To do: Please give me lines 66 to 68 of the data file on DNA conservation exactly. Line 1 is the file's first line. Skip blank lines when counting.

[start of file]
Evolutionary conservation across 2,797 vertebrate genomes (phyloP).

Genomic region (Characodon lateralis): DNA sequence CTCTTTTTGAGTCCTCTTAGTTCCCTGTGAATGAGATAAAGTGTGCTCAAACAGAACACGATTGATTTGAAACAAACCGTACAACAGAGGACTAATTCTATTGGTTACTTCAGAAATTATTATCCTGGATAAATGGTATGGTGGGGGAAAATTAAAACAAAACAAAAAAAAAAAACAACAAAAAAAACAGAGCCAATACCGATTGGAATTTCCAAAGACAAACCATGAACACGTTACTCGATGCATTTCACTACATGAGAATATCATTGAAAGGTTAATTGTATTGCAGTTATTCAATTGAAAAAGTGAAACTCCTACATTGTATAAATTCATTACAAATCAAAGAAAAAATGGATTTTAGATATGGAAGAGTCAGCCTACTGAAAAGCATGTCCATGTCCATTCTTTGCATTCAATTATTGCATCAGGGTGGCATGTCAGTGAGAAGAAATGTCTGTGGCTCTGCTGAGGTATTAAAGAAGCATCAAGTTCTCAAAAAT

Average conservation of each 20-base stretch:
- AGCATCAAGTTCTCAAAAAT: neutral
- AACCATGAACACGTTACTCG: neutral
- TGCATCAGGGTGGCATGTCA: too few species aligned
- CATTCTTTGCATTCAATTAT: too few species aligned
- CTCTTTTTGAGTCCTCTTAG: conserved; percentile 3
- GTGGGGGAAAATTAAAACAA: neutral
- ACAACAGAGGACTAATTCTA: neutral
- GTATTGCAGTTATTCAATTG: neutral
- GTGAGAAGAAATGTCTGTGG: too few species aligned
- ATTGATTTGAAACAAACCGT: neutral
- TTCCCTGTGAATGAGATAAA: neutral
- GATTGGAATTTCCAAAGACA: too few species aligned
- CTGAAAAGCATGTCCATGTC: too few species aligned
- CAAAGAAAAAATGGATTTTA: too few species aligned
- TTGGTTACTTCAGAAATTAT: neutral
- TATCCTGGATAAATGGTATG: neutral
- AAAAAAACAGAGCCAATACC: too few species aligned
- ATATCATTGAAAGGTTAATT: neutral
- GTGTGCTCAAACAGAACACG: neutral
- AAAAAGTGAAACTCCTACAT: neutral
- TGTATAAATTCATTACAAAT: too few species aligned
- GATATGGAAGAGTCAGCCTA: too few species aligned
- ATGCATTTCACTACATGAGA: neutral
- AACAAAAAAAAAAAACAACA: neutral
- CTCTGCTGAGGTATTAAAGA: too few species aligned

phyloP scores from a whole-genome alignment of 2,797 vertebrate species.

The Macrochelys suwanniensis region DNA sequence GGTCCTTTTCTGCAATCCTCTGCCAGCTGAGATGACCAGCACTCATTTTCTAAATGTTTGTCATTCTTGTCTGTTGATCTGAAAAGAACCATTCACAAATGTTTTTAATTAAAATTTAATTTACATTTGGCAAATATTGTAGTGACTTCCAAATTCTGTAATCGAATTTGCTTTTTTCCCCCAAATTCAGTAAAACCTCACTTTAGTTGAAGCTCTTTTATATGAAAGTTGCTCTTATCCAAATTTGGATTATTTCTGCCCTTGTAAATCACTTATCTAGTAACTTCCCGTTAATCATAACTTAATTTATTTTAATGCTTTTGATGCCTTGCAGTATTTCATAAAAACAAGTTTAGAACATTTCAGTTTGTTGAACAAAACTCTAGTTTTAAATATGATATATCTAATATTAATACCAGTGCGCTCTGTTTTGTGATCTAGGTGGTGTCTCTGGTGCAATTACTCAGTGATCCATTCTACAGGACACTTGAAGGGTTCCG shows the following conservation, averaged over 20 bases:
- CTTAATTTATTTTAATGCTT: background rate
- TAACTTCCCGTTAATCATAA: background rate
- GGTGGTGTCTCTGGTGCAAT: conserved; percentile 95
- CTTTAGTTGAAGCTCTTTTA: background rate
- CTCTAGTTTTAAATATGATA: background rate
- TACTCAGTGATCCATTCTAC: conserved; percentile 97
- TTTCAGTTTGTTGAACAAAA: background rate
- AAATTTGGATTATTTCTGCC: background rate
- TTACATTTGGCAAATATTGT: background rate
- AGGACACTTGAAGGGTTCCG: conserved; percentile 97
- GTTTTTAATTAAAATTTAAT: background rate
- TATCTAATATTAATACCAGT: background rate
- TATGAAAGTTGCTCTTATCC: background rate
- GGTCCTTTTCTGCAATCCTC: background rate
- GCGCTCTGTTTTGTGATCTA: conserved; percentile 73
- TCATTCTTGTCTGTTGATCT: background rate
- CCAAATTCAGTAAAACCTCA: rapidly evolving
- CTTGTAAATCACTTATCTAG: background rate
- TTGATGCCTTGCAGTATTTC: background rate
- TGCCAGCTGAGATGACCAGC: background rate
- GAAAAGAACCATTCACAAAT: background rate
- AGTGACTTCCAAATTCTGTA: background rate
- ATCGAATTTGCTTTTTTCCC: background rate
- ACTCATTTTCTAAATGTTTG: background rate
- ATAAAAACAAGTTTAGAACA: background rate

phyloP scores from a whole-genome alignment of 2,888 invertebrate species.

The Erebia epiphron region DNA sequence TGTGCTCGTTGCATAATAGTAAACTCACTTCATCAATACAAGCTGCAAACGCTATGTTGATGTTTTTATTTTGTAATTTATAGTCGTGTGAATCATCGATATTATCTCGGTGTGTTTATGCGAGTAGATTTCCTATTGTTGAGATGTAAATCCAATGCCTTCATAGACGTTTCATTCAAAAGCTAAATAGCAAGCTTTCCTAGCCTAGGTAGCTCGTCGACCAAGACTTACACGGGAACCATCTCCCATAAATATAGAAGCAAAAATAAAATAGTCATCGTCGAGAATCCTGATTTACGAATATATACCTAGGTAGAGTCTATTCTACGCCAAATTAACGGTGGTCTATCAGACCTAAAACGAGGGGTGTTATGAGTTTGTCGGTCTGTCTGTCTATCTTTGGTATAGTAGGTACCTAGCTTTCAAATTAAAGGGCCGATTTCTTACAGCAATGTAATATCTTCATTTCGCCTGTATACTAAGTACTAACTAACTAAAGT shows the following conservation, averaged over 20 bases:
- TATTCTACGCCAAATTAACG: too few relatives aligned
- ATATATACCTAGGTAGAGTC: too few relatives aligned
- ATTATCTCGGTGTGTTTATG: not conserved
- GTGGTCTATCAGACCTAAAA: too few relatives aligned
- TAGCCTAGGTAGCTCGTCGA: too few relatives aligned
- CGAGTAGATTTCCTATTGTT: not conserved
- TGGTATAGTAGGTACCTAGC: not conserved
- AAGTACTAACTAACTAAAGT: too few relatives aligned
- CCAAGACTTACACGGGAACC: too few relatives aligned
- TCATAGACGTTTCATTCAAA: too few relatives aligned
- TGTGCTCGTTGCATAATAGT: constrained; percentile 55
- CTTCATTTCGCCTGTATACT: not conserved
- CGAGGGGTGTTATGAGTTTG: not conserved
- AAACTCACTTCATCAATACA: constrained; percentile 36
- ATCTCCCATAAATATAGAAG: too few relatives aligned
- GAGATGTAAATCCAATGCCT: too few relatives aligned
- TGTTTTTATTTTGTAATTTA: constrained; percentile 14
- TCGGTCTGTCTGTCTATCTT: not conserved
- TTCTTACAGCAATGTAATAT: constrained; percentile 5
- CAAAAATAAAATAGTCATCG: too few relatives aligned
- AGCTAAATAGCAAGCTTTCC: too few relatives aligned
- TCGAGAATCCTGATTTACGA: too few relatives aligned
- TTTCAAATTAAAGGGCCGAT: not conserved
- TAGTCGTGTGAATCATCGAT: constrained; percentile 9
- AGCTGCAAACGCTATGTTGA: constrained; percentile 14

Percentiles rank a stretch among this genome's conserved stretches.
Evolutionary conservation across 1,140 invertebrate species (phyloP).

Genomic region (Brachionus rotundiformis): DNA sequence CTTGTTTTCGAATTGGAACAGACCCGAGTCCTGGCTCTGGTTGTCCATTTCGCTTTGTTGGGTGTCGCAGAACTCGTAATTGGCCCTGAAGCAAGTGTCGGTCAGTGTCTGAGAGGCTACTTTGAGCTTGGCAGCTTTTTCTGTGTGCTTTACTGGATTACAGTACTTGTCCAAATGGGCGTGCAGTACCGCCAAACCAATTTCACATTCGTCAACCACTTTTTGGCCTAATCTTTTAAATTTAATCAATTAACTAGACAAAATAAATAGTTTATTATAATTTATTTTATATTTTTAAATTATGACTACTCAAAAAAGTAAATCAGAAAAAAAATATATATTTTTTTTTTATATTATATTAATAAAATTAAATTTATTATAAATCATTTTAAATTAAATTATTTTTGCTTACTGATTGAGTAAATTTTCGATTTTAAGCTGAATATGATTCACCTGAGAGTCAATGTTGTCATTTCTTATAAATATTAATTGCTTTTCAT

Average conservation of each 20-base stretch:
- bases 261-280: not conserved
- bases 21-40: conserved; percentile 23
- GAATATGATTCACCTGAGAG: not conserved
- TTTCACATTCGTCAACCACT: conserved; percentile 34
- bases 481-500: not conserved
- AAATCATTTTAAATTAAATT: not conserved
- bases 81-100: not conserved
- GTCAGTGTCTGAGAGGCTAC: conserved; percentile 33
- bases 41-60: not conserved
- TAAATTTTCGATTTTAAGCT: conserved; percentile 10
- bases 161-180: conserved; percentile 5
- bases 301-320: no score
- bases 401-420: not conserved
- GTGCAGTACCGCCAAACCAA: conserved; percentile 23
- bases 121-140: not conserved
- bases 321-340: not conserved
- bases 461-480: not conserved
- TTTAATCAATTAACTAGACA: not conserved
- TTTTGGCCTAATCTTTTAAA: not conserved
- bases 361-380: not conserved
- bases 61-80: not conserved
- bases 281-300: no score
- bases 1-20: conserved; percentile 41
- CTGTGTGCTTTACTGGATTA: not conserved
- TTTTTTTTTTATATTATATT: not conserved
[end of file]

- CCAAGACTTACACGGGAACC: too few relatives aligned
- TCATAGACGTTTCATTCAAA: too few relatives aligned
- TGTGCTCGTTGCATAATAGT: constrained; percentile 55